An ancient Maya document, long dismissed as a fake, is not only the real thing, but it’s the oldest-known book in the Americas.
Researchers believe the Grolier codex dates back to the early 13th century. And the way they reached that conclusion is fascinating.
What is the Grolier codex?
The Grolier codex is actually a fragment of a larger manuscript, said Stephen Houston, co-director of the Program in Early Cultures at Brown University. Houston helped verify the codex’s authenticity. The codex has 10 painted pages of iconography associated with Maya rituals and a calendar that charts the movement of Venus. It was probably used by priests in conducting rituals and determining when to wage war.
Wait, who were the ancient Maya again?
The Maya built an civilization that stretched through Central America, reaching its peak around the 6th century. They built great stone cities and made huge strides in agriculture, hieroglyph writing, mathematics and astronomy. But by 900 A.D. most of the civilization’s cities — located in present-day Guatemala, El Salvador, Honduras and southern Mexico — had been abandoned, although some cities held on for a few hundred more years. Reasons for this decline remain something of a mystery for historians.
Where was the Grolier Codex found?
It was found in a cave in Chiapas, Mexico, in the 1906s by looters and sold to a wealthy Mexican collector — before it turned up in an exhibition in New York in 1971. One anthropologist at the time declared to The New York Times that the codex would change how the Maya religion was viewed. Many other scholars weren’t so convinced and deemed it a first-class forgery. It ended up back in Mexico, in the basement of the National Museum in Mexico City.
Why did some think it was a fake?
Researchers at the time theorized that forgers “had enough knowledge of Maya writing and materials to create a fake codex at the time the Grolier came to light,” according to the Brown University news release. The manuscript also differed from other known Maya codices because it had more illustrations than text, which was unusual. And the fact that looters, not archeologists, found the manuscript made many scientists even more skeptical about its origins.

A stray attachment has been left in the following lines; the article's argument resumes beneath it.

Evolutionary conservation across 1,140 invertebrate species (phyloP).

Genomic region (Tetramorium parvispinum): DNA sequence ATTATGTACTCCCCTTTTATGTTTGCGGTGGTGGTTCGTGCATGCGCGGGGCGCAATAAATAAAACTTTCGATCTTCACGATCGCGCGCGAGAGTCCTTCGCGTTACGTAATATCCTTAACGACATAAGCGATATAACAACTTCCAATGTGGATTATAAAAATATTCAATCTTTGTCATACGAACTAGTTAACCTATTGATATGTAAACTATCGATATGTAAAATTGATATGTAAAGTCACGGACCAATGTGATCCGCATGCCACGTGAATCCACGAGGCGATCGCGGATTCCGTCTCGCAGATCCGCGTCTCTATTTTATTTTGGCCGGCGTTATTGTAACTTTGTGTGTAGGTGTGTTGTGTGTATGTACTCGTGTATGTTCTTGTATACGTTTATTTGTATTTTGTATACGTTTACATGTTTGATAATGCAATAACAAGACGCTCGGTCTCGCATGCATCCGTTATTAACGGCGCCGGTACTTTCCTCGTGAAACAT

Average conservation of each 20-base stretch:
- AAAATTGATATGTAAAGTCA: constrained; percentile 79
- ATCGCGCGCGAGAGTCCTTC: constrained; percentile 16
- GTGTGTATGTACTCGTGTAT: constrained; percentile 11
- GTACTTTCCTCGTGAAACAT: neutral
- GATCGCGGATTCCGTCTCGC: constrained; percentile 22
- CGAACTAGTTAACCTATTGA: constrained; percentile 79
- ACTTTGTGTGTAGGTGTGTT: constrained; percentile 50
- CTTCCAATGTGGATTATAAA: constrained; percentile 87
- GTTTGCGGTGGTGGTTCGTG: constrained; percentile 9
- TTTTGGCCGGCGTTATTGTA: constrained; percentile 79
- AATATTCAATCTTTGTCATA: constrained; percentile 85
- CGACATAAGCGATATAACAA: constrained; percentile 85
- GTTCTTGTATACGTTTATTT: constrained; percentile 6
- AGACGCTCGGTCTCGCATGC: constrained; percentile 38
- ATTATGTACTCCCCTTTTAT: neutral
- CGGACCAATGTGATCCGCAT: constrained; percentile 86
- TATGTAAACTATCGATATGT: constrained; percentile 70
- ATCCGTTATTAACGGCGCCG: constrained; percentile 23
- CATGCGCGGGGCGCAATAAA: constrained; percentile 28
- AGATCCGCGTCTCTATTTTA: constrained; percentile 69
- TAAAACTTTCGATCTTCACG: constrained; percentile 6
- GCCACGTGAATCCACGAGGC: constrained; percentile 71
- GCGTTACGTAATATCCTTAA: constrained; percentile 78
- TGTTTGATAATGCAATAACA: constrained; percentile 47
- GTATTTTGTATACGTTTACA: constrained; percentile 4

How did they prove it was real?
Houston’s team approached the mysteries of the manuscript like investigators digging into a cold case. They put a fresh set of eyes on anything they could get their hands on related to the codex, including re-examining the practices of Maya painters and reviewing how the Maya made paper.
“It became a kind of dogma that this was a fake,” Houston said. “We decided to return and look at it very carefully, to check criticisms one at a time.”
Carbon dating of the manuscript’s paper dates it to the 13th century, the team determined, making it older than other known Maya codices. They also believed that the thin red sketch lines underneath the manuscript’s illustrations and the “Maya blue” pigments used in them were also authentic.
They note that all six items in the cave where the codex was found — including a small wooden mask and a sacrificial knife with a handle shaped like a clenched fist — had already been deemed authentic.
They also thought about what a forger in the 20th century would have had to do and know in order to make an acceptable fake:
“He or she would have to intuit the existence of and then perfectly render deities that had not been discovered in 1964, when any modern forgery would have to have been completed,” the release says. They would have to “correctly guess how to create Maya blue, which was not synthesized in a laboratory until Mexican conservation scientists did so in the 1980s; and have a wealth and range of resources at their fingertips that would, in some cases, require knowledge unavailable until recently.”
Houston said “there can’t be the slightest doubt that the Grolier is genuine.”
The paper on the work of Houston’s team is published in the journal Maya Archaeology.